Meanwhile the CBD, first signed in 1992, had sustainable use of biodiversity as one of its three objectives and an article (10) devoted to it, yet did not begin the process of defining relevant principles and guidelines until 2000, following endorsement of the Ecosystem Approach Principles, which contain much that is also relevant to sustainable use.

Fortunately the sustainable use process, though slow, was soundly based. The results of three regional workshops, (Maputo, Hanoi and Salinas) each with a focus on different ecosystems, were brought together in a global synthesis workshop in Addis in May 2003 which was open to all parties and interested NGOs. IUCN, through its Secretariat and SUSG members, played a creative and dedicated part in these meetings and what followed. A well-balanced set of principles and guidelines with substantial associated material was forwarded to SBSTTA 9 and then to CoP7 in Kuala Lumpur in February 2004. CoP7 adopted the Principles with only minor modifications to the Addis text and took a series of related decisions, which are discussed later in this set of presentations.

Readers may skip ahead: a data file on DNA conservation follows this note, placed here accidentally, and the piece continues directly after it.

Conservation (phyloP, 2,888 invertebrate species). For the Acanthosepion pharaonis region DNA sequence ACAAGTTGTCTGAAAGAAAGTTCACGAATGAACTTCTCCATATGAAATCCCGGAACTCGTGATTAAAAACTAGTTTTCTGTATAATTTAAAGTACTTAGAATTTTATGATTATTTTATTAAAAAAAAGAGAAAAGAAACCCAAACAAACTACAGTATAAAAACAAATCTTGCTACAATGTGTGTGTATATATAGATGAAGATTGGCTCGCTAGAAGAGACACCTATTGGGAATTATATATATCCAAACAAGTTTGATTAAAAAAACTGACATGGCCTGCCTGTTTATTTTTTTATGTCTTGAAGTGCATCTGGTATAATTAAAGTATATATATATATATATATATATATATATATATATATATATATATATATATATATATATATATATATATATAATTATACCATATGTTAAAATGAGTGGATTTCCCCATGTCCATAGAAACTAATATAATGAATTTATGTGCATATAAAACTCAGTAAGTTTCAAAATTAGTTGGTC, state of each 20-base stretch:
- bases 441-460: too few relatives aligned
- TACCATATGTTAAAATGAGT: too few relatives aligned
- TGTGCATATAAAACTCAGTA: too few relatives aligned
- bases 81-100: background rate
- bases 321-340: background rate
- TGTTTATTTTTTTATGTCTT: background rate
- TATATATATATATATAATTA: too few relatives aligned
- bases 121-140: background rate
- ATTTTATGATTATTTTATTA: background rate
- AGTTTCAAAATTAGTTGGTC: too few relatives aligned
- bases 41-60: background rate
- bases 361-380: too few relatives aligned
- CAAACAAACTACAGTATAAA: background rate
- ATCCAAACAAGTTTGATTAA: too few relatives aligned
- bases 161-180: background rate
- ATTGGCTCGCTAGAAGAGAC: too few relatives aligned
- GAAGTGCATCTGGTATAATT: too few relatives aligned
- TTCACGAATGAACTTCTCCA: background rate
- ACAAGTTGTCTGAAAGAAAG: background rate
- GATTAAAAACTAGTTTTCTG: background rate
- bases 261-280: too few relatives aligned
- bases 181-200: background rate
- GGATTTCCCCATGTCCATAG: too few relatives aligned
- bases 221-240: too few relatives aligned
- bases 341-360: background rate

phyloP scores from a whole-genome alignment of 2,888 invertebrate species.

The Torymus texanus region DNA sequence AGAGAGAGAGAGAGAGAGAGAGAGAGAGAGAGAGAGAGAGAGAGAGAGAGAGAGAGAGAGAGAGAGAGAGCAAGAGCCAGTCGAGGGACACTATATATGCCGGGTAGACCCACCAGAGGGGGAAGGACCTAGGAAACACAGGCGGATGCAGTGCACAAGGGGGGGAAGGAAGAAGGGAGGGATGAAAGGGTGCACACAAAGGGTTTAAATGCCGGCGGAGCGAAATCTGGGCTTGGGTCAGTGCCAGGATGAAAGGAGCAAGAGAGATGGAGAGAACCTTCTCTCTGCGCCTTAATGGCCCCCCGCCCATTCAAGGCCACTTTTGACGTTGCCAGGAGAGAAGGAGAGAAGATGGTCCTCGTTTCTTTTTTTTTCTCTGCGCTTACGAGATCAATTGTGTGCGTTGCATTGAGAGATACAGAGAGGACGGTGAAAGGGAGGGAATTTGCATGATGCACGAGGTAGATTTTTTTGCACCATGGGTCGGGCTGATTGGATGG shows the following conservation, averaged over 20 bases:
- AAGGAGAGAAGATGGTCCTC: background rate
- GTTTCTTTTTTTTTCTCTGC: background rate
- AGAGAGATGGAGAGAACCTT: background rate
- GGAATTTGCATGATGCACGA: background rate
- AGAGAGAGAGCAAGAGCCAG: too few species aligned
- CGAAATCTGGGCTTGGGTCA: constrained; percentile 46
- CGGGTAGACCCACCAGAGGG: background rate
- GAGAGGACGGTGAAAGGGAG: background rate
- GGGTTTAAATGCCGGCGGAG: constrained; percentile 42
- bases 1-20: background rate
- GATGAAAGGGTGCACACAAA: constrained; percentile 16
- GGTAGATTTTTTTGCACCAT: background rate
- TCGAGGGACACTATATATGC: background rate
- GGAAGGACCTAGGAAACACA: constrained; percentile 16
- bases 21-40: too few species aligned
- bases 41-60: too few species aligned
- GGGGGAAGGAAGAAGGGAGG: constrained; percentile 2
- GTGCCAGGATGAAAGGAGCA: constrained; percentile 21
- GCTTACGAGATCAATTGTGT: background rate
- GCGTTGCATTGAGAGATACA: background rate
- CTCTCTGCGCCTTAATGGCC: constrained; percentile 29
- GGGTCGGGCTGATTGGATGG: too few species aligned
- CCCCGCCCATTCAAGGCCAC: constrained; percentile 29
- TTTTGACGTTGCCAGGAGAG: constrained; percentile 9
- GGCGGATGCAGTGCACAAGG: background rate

An overriding consideration is that the AAPG must be seen as being within, and fully consistent with, the Ecosystem Approach Principles, which in essence present a holistic approach to conservation.